At the CPA, we mentally divide workshops into categories, two of which are “craft” and “artistic development”. Most of the time, we have no difficulty placing a workshop in one category. Gum bichromate printing goes in the craft bucket. So does digital image editing. “Finding your Work” is artistic development.
We recently had a discussion about where to put workshops on such things as composition, two-dimensional design, color theory, and the like. Many thought they belonged in the artistic development category. I think they are important components of photographic craft. I say this because they can be employed equally well in the service of artistic and myriad other photographic pursuits.
- You can use the rule of thirds to sell Buicks or change the world.
- Chiaroscuro can enhance commercial portraits or deepen emotional connection in images with universal meaning.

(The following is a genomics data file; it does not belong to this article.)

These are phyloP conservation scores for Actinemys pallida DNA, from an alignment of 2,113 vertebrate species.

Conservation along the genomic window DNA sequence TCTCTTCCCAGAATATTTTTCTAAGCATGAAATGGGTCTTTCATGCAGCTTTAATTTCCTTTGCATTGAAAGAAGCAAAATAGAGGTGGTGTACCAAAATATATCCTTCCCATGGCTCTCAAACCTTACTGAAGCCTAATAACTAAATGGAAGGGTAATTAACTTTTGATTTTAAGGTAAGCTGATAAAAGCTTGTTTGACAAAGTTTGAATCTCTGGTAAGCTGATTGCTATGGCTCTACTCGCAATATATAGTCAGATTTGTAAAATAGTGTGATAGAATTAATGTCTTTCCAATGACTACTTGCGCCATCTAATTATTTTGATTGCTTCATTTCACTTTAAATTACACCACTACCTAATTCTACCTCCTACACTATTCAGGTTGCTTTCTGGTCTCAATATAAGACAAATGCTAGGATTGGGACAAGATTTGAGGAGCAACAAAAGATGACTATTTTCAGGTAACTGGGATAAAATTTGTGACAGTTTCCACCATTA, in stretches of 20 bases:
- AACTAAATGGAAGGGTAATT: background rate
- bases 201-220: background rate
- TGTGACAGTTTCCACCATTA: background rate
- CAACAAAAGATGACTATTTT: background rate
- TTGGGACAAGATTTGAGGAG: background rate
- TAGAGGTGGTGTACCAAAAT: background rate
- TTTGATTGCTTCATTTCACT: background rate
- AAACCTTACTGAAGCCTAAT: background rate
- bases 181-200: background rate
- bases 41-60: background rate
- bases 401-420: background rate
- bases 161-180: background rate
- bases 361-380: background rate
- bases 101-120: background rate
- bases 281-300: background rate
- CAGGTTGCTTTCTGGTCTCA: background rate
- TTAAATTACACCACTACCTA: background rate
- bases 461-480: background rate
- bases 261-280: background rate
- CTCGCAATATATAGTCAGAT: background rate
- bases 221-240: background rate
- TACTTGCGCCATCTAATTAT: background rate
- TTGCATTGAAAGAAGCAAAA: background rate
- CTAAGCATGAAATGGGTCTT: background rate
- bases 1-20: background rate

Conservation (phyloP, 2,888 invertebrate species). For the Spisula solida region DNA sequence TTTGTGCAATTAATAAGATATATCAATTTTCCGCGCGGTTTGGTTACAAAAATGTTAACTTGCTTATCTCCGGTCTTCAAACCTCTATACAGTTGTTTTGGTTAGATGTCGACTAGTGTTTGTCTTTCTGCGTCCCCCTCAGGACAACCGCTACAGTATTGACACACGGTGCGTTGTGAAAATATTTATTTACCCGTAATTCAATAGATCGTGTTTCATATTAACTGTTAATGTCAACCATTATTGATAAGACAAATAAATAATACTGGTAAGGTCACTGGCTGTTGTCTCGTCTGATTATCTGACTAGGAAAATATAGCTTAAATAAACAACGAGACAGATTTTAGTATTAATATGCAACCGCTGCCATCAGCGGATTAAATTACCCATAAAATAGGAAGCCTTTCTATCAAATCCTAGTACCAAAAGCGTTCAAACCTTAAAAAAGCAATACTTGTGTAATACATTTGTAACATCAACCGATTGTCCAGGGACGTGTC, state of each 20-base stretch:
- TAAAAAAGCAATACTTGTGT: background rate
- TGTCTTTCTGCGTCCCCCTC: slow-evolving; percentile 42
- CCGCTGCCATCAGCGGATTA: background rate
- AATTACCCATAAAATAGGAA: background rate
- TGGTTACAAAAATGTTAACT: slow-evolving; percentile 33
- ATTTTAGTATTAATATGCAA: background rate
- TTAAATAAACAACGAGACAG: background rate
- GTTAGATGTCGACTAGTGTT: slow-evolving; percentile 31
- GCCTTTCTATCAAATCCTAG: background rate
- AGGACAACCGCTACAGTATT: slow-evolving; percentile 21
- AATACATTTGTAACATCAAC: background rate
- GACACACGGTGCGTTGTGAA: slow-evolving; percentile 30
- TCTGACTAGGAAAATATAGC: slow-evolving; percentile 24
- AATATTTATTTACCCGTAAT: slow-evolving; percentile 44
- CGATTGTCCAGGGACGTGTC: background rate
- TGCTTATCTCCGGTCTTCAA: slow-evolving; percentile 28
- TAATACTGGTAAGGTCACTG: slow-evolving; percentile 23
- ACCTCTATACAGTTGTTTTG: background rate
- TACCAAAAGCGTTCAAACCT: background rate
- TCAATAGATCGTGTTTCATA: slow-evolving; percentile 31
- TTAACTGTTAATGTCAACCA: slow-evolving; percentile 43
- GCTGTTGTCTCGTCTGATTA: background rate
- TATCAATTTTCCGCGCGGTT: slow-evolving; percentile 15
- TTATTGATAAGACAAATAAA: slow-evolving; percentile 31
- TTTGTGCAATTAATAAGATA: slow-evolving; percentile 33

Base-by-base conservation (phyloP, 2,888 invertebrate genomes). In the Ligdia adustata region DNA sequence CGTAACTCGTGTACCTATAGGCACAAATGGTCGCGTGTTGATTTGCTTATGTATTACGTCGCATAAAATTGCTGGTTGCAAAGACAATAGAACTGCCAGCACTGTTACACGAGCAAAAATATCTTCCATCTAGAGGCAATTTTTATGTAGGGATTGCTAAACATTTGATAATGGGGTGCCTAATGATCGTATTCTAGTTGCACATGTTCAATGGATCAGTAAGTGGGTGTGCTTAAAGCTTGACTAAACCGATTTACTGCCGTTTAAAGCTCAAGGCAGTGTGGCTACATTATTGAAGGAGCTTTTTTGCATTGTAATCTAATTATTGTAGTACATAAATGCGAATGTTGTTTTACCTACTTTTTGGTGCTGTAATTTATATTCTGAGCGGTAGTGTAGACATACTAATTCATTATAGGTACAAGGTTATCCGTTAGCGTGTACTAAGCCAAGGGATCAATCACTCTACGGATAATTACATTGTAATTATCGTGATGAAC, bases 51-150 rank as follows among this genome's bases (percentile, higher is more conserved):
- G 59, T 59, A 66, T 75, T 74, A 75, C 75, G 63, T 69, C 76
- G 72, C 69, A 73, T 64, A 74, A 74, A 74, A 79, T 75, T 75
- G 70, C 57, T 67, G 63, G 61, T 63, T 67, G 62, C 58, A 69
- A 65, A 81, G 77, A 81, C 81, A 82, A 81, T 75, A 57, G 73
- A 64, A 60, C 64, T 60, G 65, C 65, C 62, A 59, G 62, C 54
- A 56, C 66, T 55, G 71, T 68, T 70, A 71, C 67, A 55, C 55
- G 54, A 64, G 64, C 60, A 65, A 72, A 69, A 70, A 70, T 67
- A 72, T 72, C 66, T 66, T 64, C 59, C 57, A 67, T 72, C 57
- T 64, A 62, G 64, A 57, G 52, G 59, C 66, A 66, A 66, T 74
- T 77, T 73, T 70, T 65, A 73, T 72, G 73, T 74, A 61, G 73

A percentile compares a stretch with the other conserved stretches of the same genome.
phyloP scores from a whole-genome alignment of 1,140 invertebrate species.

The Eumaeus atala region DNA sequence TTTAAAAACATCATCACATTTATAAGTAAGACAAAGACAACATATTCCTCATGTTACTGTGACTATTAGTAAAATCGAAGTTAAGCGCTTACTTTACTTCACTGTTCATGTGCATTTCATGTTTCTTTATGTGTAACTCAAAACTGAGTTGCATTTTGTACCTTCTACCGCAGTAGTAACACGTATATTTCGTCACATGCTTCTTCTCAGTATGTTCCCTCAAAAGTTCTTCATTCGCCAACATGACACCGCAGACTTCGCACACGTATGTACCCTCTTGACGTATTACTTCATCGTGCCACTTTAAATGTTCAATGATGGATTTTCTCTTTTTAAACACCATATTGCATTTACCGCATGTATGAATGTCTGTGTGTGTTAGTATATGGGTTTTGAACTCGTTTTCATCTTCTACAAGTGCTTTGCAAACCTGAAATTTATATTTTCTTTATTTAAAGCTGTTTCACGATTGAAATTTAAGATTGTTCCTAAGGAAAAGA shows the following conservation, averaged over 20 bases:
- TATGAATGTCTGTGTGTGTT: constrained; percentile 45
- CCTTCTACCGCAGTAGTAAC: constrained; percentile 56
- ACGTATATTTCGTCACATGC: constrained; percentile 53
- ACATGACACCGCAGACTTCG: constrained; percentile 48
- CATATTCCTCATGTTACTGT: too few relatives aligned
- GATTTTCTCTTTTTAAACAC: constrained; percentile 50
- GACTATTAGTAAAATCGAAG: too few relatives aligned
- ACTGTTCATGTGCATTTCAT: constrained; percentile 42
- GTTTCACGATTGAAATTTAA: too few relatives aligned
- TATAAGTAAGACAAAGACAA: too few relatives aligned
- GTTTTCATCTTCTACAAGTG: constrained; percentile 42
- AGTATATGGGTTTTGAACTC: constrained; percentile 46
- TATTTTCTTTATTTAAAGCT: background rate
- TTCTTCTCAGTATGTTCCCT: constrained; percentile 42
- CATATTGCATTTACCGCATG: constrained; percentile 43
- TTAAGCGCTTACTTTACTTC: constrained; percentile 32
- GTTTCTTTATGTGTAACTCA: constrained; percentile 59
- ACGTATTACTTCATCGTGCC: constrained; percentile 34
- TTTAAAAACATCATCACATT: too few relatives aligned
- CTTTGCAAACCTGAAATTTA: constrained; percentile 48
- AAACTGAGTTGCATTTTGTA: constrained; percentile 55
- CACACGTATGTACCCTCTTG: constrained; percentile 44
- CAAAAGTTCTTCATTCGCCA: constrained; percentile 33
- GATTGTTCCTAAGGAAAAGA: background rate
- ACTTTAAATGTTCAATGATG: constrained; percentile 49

- Josef Albers’ teachings on color interaction are equally useful in making art or doing interior decoration.
- Negative space can be as powerful a tool in creating arresting advertisements as masterful landscapes.
- Rhythm, repetition, grouping, pattern, interruption, tone, and mass are as applicable to wallpaper design as to abstract photography.
- Figure/ground confusion can create tension in postcards and edgy street scenes.
The fact that I think these concepts are orthogonal to art-making doesn’t mean I think they are unimportant to an art maker. On the contrary, treated properly*, anything that gives photographic artists control over the image they’re making can make for a more effective translation of their internal vision to the physical object that is the work of art.
However, I don’t want to confuse the more-or-less mechanical skills of conventional image design with the path or paths that impinge directly on a person’s growth as an artist.
As always, the opinions expressed here are mine and mine alone, and have no bearing on those of the CPA.
*There is a danger in teaching craft, if its lessons are treated as gospel, rather than rules that not only can, but should be, broken in the service of artistic expression. It’s entirely possible that slavish acceptance of the rule of thirds has rendered banal more images with artistic intent than a considered application of the same rule has improved. This is especially true now that Lightroom and Photoshop have included rule-of-thirds aids in their cropping tools.